The 1987 crash was arguably caused by portfolio insurance, one of whose basic principles was that each of its practitioners could close open (long) positions before everyone else tried to get out. If I understand the mechanics of putting on the carry trade, it embodies the same basic idea, with all but the swiftest being crushed as the crowd runs for the exits.
Could that be the link between 1987 and 2004?
Minyan Ben Richter
I wrote a piece entitled "The Rear View Mirror" that explains the very large role that portfolio insurance played in the 1987 crash. What the reader is referring to, and what portfolio insurance caused in stocks in 1987, can be termed "compression": too many market participants trying to exit all at the same time. Over an unspecified period of time, a market becomes saturated with too many participants with too much money. Because they are entering for other reasons than value, at some point selling begets selling.
Portfolio insurance was a structural cause of compression. There are other more psychological causes like momentum trading: buying something because it is going up and selling it because it is going down. Over some unspecified period of time, buying begets buying where trading is not based on any value per se, but on price. Each up-tick in price attracts the next momentum buyer. At some point the market becomes exhausted since there is demand only from one source, those who hope that there is another behind them that will pay a higher price; there is no demand from the ultimate buyers, the buyers of value. At this point, marginal selling begins to cause more selling as the last participant realizes that he may indeed be the last.
In order to better understand momentum, let's look at an extreme case called a Ponzi scheme.
One day Sheryl got a call from her neighbor Francesca. "Sheryl, if you are not doing anything tonight, you have to come with me to this party they call the Pyramid held once a month. One of the girls down at the office got me involved two months ago. I know it sounds too good to be true, but I think I have found a fool proof way to make lots of money for no work."
Sheryl was skeptical, but agreed to go and on the way Francesca described how the "party" works. "First I gave $1000 to my friend who was already involved in the Pyramid. This gave me the right to participate in the process. My friend keeps $500 and gives $500 to the person that got her involved, her "sponsor". My friend also has several others that she sponsored and receives half of their money that they bring in. Any money she receives she then passes on half up to her sponsor, who then gives half of that amount to her sponsor, and so on.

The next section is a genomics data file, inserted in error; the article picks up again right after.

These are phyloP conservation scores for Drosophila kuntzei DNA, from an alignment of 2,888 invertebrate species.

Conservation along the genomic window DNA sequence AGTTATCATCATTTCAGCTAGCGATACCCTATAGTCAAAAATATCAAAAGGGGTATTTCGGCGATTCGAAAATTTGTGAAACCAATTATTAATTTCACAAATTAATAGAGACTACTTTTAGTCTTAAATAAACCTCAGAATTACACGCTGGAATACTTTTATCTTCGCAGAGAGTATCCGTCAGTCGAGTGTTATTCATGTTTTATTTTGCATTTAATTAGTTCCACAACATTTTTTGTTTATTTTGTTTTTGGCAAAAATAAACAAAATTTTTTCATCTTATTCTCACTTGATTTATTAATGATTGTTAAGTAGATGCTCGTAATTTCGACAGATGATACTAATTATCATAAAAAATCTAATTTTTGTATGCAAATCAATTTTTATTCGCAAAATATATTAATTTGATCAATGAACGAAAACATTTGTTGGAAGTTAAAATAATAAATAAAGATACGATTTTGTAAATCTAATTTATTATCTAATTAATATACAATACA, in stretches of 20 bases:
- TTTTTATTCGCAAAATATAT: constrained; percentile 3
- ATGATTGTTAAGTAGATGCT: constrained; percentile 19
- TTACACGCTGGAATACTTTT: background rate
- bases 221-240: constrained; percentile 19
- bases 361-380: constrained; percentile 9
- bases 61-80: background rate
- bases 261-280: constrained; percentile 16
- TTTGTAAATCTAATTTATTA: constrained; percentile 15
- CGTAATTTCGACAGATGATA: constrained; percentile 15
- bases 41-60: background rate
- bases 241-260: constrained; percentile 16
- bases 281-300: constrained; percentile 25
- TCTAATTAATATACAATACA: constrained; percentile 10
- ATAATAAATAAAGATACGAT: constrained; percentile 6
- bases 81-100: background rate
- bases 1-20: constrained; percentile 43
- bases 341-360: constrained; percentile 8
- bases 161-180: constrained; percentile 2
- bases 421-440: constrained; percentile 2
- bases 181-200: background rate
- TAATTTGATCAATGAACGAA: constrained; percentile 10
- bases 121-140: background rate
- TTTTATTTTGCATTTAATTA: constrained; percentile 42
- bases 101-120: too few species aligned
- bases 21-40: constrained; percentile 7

"They call it the Pyramid because there are layers of people on up to just one person that started it. Smaller and smaller amounts of money flow up to these people, but there are so many below them that they are making a fortune. The more people we get involved, the more money we will make. First I sponsor you and then you sponsor others. I think this could go on for a long time; there are a lot of people out there!"
Sheryl was excited by Francesca's enthusiasm, that is until she got to the party. She entered the party hall, a huge place, and was shocked at the number of people milling around. There had to be 1000 people there! Sheryl looked up at the back wall where they had a huge board that looked like a pyramid. On the board were name plates, all arranged in a diagram that resembled a corporate personnel chart: lines connected names that led up to fewer and fewer names at the top. Along the sides of the names were numbers that indicated amounts paid and amounts received. Some of the names at the top had staggering amounts of money, a good advertisement for most. But Sheryl was not most.
She couldn't take her eyes off of the lowest rung, while most kept looking at the highest. While most were hopeful and excited that they too could make the kind of money that those at the top had made, Sheryl was getting more and more concerned that those at the bottom had not. And there were a lot of them. What if they couldn't get anymore people in? What type of person plays this sort of game and how many more could there be? Most people were conservative, she certainly was. Sheryl was thinking more about the risk than the reward at this point.
Sheryl turned to her friend and told her that this game was not for her. Her friend looked crestfallen. A few bystanders heard their conversation. As Sheryl walked out the door and left her friend standing there, rumors started flying, as they inevitably do. "The game was having trouble bringing in other people" one person whispered. All of a sudden the psychology of the room changed. Soon several others walked out the door, much to the consternation of their prospective sponsors.
A week later Sheryl saw Francesca in the coffee shop, looking rather sheepish. Francesca told her the horrible story of how the whole Pyramid collapsed in just a few days. All those including Francesca on the bottom rung had lost their "investment".
Sheryl was sorry for her friend, but couldn't help but smile on the way out the door.
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